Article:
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DJANGO UNCHAINED
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Review Roundup: Quentin Tarantino's DJANGO UNCHAINED

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Related: DJANGO UNCHAINED, Weinstein Company

Set in the South two years before the Civil War, Quenin Tarantino's DJANGO UNCHAINED stars Academy Award-winner Jamie Foxx as Django, a slave whose brutal history with his former owners lands him face-to-face with German-born bounty hunter Dr. King Schultz (Academy Award-winner Christoph Waltz). The film opens nationwide on Christmas Day.

In the film, Schultz is on the trail of the murderous Brittle brothers, and only Django can lead him to his bounty. The unorthodox Schultz acquires Django with a promise to free him upon the capture of the Brittles - dead or alive. Success leads Schultz to free Django, though the two men choose not to go their separate ways. Instead, Schultz seeks out the South's most wanted criminals with Django by his side. Honing vital hunting skills, Django remains focused on one goal: finding and rescuing Broomhilda (Kerry Washington), the wife he lost to the slave trade long ago.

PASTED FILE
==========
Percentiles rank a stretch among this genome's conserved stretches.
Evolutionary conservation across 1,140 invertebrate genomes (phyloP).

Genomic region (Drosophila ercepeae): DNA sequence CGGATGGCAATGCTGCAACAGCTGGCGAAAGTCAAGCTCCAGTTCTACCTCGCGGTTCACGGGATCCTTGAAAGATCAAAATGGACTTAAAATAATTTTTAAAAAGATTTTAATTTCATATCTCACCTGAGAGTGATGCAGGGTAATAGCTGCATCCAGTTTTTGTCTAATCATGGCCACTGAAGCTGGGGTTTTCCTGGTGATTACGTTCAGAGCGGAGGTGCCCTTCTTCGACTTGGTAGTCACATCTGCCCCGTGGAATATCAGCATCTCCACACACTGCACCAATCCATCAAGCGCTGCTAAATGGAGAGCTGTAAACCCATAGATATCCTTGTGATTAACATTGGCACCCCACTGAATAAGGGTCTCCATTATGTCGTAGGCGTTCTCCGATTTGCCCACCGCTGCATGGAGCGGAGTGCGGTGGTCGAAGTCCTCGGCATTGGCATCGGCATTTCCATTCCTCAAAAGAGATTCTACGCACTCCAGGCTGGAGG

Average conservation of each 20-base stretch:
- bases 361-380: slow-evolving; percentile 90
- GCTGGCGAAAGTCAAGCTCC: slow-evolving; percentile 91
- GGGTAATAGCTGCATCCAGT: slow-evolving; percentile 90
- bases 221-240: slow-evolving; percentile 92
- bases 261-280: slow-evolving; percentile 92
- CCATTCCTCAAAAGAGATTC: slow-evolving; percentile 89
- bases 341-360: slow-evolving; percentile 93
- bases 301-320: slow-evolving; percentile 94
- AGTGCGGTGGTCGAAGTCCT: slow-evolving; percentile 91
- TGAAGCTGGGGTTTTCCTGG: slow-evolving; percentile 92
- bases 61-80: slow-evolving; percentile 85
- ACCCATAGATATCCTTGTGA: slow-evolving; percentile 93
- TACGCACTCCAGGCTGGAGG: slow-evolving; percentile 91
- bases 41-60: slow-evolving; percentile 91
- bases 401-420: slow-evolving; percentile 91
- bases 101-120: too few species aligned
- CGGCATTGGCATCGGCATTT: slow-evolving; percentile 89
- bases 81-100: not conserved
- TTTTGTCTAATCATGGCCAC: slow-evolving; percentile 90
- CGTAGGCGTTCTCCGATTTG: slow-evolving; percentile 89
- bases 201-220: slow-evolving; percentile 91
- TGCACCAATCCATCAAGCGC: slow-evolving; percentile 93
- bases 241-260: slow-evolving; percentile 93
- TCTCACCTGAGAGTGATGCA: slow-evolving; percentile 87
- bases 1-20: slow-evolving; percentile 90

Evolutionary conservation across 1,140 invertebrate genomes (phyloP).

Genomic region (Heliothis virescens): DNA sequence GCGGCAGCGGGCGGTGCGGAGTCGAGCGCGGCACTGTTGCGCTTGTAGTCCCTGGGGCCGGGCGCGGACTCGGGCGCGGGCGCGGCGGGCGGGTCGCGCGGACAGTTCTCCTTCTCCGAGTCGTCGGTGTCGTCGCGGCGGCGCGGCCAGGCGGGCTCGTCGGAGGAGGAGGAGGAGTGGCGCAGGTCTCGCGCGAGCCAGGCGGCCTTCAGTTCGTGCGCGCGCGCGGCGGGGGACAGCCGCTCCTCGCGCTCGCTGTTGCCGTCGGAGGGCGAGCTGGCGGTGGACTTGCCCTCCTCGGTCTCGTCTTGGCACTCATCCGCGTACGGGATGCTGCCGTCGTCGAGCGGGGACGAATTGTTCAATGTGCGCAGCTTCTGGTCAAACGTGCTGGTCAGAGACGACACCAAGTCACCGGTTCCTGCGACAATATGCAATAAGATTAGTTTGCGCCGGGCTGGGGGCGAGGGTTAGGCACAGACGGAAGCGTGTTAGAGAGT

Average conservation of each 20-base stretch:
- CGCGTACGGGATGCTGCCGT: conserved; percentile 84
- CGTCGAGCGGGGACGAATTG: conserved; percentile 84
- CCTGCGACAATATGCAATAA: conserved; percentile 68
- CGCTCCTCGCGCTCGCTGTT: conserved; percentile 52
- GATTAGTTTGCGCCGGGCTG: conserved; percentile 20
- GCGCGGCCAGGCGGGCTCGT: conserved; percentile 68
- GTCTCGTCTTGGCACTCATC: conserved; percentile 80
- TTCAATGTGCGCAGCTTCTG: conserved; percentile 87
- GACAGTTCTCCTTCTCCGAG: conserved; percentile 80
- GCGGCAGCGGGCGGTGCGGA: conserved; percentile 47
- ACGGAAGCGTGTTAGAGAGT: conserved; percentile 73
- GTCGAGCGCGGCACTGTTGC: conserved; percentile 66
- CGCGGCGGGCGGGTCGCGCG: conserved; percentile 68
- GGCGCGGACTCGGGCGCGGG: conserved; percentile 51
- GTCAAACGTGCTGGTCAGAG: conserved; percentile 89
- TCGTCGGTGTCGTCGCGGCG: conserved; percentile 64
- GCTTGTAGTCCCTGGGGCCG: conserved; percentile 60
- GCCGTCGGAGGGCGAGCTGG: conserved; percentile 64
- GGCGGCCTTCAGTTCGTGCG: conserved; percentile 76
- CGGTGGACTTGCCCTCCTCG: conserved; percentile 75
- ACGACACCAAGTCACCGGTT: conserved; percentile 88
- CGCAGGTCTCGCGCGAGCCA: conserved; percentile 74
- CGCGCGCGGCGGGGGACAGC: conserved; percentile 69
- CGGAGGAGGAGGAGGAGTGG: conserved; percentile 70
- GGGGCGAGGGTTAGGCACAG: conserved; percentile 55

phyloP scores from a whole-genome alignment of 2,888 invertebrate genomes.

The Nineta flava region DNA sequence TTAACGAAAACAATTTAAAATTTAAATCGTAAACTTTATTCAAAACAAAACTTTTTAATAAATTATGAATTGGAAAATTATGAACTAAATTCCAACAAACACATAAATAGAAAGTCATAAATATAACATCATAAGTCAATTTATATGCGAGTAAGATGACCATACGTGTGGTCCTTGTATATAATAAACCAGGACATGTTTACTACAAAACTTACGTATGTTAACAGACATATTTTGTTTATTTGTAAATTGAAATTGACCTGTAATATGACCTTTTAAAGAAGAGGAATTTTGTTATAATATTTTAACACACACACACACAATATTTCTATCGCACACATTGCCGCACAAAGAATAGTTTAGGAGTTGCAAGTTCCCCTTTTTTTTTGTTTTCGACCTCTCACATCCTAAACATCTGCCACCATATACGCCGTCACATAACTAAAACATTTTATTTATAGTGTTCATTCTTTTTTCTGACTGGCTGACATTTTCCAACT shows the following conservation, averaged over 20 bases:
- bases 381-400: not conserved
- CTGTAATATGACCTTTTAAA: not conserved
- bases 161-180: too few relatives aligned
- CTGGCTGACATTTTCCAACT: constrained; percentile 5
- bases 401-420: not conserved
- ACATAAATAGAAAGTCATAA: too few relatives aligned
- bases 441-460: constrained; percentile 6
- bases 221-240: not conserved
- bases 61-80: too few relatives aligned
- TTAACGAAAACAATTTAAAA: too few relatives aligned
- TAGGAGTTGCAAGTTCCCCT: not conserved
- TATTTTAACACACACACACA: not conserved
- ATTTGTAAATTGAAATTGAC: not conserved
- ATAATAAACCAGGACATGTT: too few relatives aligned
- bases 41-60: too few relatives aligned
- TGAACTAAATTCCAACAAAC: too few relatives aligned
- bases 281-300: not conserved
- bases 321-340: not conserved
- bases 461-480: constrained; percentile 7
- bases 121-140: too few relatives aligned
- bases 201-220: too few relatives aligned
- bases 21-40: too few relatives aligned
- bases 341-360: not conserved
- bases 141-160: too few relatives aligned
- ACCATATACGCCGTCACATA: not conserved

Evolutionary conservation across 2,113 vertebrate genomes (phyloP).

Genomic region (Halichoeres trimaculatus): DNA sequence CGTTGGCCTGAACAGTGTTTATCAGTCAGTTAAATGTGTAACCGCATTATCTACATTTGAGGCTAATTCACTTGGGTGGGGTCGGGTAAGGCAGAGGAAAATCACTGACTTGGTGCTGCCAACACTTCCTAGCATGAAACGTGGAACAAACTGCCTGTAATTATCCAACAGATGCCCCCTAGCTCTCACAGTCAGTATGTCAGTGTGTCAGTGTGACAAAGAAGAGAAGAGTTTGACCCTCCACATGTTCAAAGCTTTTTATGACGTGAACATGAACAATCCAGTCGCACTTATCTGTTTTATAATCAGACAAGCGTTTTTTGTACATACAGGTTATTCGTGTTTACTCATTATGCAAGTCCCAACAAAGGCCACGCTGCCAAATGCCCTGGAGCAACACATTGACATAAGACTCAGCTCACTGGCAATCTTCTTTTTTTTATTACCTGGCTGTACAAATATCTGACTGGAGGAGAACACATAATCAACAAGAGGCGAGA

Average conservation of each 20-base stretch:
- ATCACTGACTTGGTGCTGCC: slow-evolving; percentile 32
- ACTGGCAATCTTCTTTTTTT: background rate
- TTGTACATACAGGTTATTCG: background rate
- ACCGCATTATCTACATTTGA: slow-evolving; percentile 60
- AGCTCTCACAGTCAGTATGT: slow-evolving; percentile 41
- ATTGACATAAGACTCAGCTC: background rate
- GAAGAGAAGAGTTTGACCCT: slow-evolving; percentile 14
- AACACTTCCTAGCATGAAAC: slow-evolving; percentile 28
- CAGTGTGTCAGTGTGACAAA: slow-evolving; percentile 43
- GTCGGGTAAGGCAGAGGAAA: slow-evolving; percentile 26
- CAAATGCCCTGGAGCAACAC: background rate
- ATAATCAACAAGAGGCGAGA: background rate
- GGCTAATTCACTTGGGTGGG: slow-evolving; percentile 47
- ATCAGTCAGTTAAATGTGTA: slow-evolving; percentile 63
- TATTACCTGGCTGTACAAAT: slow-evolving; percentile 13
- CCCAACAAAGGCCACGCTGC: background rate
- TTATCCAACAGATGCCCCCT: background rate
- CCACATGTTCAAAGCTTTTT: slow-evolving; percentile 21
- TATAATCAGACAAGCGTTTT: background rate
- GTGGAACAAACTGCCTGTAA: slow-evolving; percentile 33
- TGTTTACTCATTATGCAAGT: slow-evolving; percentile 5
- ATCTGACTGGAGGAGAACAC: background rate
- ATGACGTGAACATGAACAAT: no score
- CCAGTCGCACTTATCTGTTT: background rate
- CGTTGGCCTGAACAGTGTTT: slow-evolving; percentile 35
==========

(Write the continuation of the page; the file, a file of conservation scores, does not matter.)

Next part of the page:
Django and Schultz's search ultimately leads them to Calvin Candie (Academy Award-nominee Leonardo DiCaprio), the proprietor of "Candyland," an infamous plantation where slaves are groomed by trainer Ace Woody to battle each other for sport. Exploring the compound under false pretenses, Django and Schultz arouse the suspicion of Stephen (Academy Award-nominee Samuel L. Jackson), Candie's trusted house slave. Their moves are marked, and a treacherous organization closes in on them. If Django and Schultz are to escape with Broomhilda, they must choose between independence and solidarity, between sacrifice and survival.

Let's see what the critics have to say:

Scott Mendelson, Huffington Post: Quentin Tarantino arguably made Django Unchained (teaser/trailer) because he wanted to try his hand at a Spaghetti Western, and that's basically what he has done. Alas, the film is little more than a genre exercise, with little more than the obvious role reversals to justify its artistic existence. That is is mostly entertaining and well-acted across the board goes without saying, but after the slyly subversive Inglorious Basterds, I frankly expect more from the filmmaker.

Betsy Sharkey, LA Times: In "Django," Tarantino is a man unchained, creating his most articulate, intriguing, provoking, appalling, hilarious, exhilarating, scathing and downright entertaining film yet. Even given the grand tradition of artists using their work for sharp social rebukes - Mel Brooks' genius swipe at Nazism in "The Producers," for one -Tarantino's mash-ups between the unconscionable inhumanity of others and his outrageous riffs on the matter defy comparison.


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